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Wharton Builds Bridges to LGBT Community

Wharton Builds Bridges to LGBT Community

Photograph by Kendall Whitehouse/The Wharton School

Administrators at the University of Pennsylvania’s Wharton School this week released a revised diversity plan aimed at faculty, months after a student group criticized an earlier draft for failing to show enough support for the lesbian, gay, bisexual, transgender (LGBT) community.

Spurred by Penn’s chapter of the LGBT organization Lambda Alliance, the Wharton Alliance, an LGBT undergraduate organization, requested that the school edit the diversity plan to include more frequent mention of sexual orientation and gender identity. The group was pleasantly surprised to see more changes than they had expected, says Wharton Alliance President Eddy Bueser, a junior.

The plan, excerpts (PDF) of which are online, calls for targeting ads to publications of interest to diverse candidates for faculty openings; developing a post-doc program to increase diversity; collection of diversity statistics on candidate interviews, offers, and acceptances; and providing candidates with information about family benefits available, including those for same-sex couples.

“I’m very satisfied with the changes,” says Frank Wolf, a sophomore and vice president of the Wharton Alliance. “I’m happy the door is open for us to remain involved in any changes moving forward.” In fact, Wharton diversity officer Anita Henderson says this is a work in progress, and she will be writing a report analyzing the advancement of some of the initiatives at year’s end.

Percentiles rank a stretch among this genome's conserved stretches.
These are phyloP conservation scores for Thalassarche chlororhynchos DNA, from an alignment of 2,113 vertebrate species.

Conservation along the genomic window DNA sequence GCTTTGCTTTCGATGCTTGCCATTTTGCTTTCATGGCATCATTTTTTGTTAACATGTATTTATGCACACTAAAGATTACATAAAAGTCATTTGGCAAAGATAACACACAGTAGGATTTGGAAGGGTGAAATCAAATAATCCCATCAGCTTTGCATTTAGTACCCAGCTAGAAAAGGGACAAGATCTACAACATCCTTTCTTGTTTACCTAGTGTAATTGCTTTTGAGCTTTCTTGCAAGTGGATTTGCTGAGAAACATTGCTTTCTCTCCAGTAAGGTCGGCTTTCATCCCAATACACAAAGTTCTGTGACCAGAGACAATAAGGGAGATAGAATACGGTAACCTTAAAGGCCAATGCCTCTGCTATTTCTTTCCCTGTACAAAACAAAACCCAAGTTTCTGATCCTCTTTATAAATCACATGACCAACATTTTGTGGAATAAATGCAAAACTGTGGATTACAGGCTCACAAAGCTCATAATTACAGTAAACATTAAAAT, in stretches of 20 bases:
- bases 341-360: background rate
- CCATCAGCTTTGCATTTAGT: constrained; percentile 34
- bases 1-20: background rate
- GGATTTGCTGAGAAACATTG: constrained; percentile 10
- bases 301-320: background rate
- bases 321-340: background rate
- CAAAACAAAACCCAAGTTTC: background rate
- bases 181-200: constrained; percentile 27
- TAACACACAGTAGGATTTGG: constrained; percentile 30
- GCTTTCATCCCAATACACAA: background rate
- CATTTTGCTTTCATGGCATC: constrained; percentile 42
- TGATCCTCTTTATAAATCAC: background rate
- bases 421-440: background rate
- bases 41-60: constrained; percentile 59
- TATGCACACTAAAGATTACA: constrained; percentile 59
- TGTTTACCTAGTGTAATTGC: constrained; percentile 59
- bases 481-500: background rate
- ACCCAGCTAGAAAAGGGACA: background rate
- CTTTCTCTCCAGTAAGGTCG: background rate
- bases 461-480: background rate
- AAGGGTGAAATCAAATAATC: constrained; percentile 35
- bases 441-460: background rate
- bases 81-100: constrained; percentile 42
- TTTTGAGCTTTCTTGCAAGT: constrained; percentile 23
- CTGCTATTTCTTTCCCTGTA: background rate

Wharton has no way of determining the number of LGBT faculty on staff, nor can it ask those seeking employment about their sexual orientation. As a result, says Henderson, Wharton can’t determine advancement by head count. Ways to track progress for the LGBT community are still evolving, she adds.

“The thrust of the document was to say to potential faculty that we are continuing to build an environment that is inclusive,” Henderson says.

For students, Bueser says, the goal was never to get a certain number of LGBT faculty on staff. Instead, they would like to ensure that LGBT faculty feel comfortable about coming out—and more have been doing so, he adds.

Those who are wondering if this show of solidarity and tolerance is coming late, says Wolf, should give credit where it is due. “While I would have loved to see this sooner, Wharton has always been a welcoming community, and now it is just explicitly accepting.”

Join the discussion on the Bloomberg Businessweek Business School Forum, visit us on Facebook, and follow @BWbschools on Twitter.

Di Meglio is a reporter for in Fort Lee, N.J.

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